hcore tells programs dscf and ridft to run without a start vector (it writes the data group $scfmo none to file control). dscf or ridft will then start from the core Hamiltonian start vector, which is the vector obtained by diagonalizing the one-electron Hamiltonian. Note that you still have to specify the occupation numbers. This concerns only the first SCF run, however, as for the following calculations the converged vector of the previous iteration will be taken. A SCF calculation with a core Hamiltonian start vector typically will take 2 - 3 iterations more than a calculation with an extended Hückel start vector (a calculation with the converged SCF vector of a previous calculation will need even less iterations, depending on how large the difference in the geometry between the two calculations is).
flipping of spins at a selected atom. Requirements: converged UHF molecular orbitals and no symmetry (C_{1}). definewill localize the orbitals, assign them to the atoms and give the user the possibility to choose atoms at which alpha-orbitals are moved to beta orbitals, or vice versa. This is useful for spin-broken start orbitals, but not for spatial symmetry breaking.
This command (as well as use and eht) terminates this menu, but without providing a start vector. If the keyword $scfmo exists in your input file, it will be kept unchanged (i.e. the old vector will be taken), otherwise $scfmo none will be inserted into your output file, which forces a calculation without start vector to be performed. When you leave this menu, the data groups $closed shells, $open shells (optionally) and $scfmo will be written to file. You will then reach the last of the four main menus (the General Menu) which is described in Section 4.4.
If an automatic assignment of occupation numbers is not possible or you do not except the occupation numbers generated by the EHT, you enter the following menu:
Enter l to get a list of eht MO energies. Then make up your mind on what to do: closed shell, RHF open shell (not allowed for DFT) or UHF. Look at the examples below.
c 1-41,43,45 to define these levels to be doubly occupied.
a 1-5 alpha levels to be occupied, b 1-3,5 beta levels to be occupied. Or simply, s, t, or u 1 to get singlet, triplet or doublet occupation pattern.
c 1-41,43,45 levels to be doubly occupied; o 42 level 42 should be partially occupied. You will then be asked to specify the occupation. If there are more open shells you have to repeat, since only a single open shell can be specified at a time. Watch the headline of the menu, which tells you the number of electrons assigned to MOs.
This command gives you a listing of all MOs and their energies as obtained from the extended Hückel calculation. For NH_{3} in C_{3v} and TZVP you get, e.g.:
This allows you to get the linear combination of basis functions which form the MO-index. Note that this refers not to the basis set you specified, but to the extended Hückel basis. index must be a single index, not an index list.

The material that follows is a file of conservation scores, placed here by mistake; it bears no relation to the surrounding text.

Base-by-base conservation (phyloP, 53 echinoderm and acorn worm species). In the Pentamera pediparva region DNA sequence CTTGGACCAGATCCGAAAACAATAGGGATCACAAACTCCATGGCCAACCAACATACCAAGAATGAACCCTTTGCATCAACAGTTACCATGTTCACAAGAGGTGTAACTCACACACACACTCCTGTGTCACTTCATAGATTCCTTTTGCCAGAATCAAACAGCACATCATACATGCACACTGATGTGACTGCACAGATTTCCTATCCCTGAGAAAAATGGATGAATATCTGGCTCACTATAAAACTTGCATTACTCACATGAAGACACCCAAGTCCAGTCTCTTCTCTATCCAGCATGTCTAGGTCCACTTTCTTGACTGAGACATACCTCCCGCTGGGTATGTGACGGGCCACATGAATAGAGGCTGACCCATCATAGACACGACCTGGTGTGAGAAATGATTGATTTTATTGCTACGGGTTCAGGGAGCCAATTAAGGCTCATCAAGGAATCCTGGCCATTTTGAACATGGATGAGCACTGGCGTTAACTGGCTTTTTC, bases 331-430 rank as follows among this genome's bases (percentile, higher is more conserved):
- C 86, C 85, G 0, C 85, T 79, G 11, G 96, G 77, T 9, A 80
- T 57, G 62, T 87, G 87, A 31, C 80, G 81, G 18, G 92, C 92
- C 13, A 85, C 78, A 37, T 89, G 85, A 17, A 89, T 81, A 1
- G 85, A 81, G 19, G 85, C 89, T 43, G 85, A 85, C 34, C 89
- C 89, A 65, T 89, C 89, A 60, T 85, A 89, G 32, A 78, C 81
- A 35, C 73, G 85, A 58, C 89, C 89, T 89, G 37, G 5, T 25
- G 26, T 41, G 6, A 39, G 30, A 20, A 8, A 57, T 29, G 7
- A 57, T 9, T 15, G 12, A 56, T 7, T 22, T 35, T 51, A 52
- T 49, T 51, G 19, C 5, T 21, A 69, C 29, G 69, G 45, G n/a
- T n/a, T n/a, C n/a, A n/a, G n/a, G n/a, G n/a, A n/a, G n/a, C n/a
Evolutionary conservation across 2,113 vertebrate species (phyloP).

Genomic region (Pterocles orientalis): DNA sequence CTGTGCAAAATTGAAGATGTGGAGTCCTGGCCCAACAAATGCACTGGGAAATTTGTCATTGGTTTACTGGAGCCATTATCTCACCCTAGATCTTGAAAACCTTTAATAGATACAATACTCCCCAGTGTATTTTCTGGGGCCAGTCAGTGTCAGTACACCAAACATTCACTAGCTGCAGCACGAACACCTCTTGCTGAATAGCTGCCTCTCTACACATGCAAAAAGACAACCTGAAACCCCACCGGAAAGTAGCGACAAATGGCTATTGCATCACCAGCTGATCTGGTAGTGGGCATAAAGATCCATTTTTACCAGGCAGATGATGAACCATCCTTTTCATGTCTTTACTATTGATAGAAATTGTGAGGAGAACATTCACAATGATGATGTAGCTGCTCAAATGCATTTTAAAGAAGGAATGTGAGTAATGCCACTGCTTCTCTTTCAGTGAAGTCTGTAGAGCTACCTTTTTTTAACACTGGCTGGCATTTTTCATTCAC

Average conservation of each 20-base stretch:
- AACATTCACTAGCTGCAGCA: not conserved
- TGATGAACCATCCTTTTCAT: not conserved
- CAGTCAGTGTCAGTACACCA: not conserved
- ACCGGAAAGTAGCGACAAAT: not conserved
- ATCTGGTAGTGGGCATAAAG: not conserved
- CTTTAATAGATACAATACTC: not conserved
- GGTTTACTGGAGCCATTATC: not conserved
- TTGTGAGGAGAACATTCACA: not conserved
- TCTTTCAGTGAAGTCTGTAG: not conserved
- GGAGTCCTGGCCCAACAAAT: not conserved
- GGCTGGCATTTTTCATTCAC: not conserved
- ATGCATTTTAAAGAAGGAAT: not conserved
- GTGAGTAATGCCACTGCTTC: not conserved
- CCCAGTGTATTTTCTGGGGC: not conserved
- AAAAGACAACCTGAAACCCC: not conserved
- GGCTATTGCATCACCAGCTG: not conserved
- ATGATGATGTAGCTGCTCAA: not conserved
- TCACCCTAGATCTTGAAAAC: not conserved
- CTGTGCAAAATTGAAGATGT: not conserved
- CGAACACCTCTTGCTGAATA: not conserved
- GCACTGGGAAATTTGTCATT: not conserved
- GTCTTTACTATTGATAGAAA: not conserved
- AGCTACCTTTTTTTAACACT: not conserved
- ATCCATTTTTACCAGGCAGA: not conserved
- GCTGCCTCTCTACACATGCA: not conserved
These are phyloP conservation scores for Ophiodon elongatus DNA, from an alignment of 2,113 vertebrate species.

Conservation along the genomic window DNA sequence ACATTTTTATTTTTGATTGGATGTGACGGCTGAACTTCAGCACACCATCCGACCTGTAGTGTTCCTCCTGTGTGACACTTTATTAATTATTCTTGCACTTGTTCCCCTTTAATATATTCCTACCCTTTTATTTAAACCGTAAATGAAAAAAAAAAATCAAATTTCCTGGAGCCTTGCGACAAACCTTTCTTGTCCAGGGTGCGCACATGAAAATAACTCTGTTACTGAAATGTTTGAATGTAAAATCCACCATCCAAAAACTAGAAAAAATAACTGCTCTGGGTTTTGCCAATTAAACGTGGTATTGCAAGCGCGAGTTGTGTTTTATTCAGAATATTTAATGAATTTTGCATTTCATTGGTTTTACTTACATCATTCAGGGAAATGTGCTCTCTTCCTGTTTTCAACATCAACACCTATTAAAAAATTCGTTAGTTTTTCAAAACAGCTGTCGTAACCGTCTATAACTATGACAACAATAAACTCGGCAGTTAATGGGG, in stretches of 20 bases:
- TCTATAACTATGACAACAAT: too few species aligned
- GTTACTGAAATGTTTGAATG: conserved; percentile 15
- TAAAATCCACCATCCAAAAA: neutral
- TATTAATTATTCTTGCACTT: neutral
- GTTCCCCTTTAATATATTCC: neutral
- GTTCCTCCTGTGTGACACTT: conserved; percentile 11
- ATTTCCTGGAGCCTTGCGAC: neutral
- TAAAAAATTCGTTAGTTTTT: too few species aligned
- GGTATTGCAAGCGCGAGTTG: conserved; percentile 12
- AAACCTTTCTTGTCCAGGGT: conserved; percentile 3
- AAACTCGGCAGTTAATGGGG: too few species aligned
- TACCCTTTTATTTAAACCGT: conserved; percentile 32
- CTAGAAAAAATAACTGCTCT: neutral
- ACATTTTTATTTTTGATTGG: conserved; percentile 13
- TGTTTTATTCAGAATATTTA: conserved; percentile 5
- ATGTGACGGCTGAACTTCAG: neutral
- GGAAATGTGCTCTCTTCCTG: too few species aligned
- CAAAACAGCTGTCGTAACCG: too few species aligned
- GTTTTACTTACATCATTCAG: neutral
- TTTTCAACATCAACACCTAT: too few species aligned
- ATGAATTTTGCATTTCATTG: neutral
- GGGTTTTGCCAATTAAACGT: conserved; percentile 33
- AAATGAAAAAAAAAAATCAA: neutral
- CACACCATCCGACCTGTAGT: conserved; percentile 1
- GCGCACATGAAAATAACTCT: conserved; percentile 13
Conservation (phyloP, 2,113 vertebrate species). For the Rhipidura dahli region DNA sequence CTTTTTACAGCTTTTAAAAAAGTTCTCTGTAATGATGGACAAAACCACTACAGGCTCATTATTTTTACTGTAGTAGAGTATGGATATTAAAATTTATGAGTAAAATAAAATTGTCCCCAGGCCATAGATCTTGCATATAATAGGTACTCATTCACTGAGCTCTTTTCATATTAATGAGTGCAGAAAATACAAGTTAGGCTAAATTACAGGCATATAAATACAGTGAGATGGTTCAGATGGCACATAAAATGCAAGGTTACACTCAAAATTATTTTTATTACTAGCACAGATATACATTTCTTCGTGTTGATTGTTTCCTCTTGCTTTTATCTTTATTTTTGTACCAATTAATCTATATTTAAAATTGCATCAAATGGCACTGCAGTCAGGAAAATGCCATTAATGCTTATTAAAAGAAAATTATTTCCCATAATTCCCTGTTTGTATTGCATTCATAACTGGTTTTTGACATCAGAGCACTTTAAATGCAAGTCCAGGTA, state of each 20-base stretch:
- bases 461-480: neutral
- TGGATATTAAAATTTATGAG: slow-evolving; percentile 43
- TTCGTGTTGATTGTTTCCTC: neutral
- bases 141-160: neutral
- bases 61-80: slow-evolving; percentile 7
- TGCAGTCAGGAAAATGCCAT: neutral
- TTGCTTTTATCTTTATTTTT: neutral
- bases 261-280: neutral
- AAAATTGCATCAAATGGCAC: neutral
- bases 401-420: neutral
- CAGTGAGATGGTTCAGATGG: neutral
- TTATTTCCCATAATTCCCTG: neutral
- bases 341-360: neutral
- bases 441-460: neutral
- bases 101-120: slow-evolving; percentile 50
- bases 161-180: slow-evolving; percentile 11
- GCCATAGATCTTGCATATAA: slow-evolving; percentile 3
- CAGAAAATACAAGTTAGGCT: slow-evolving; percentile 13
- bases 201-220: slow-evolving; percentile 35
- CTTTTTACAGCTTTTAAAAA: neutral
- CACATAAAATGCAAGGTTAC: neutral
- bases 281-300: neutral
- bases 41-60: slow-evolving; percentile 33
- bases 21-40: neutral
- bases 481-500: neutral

This command allows you to specify closed shells. Their occupation will be 2 per MO, the total occupation the shell degeneracy which you can obtain by using command s. list is a list of shell indices like 1-13 or 1,3-5,7.
This command allows you to specify open shells. index must be a single shell index, not an index list. You will then be asked for the number of electrons per MO which shall be contained in this shell. For example, for a fluorine atom you should choose o n (where n is the index of the p-shell) and an occupation of 5∕3 per MO. You may enter the occupation numbers as simple integers or as integer fractions, e.g. 1 for the s-occupation in sodium, 5/3 for the p-occupation in fluorine.
With this command you can remove an orbital occupation, if you specified a wrong one. list is again a list of shell indices in usual syntax.
This command has a different meaning in this menu than in the rest of define. Here it will repeat the extended Hückel calculation (perhaps you want to change some Hückel parameters for the next one).
* will not bring you back to the occupation numbers menu, but will terminate the whole occupation number and start vector section and will bring you to the last main menu, which is described in Section 4.4. If you want to leave this menu without assigning all electrons in your molecule to shells, define will issue a warning and suggest to continue defining occupation numbers. You can ignore this warning, if you do not want to assign all electrons.
Calculates and displays the extended Hückel total energy of your molecule.
f will give you some information about the commands in this menu.
You may overwrite occupation numbers once given by just redefining the corresponding shell. For example, if you choose shells 1–10 as closed shells and afterwards shell no. 9 as open shell (with any occupation number), the open shell will be correctly assigned.
define provides the possibility to assign the occupation numbers of the MOs manually, if
you like. To do that, use the command man in the occupation number main menu and you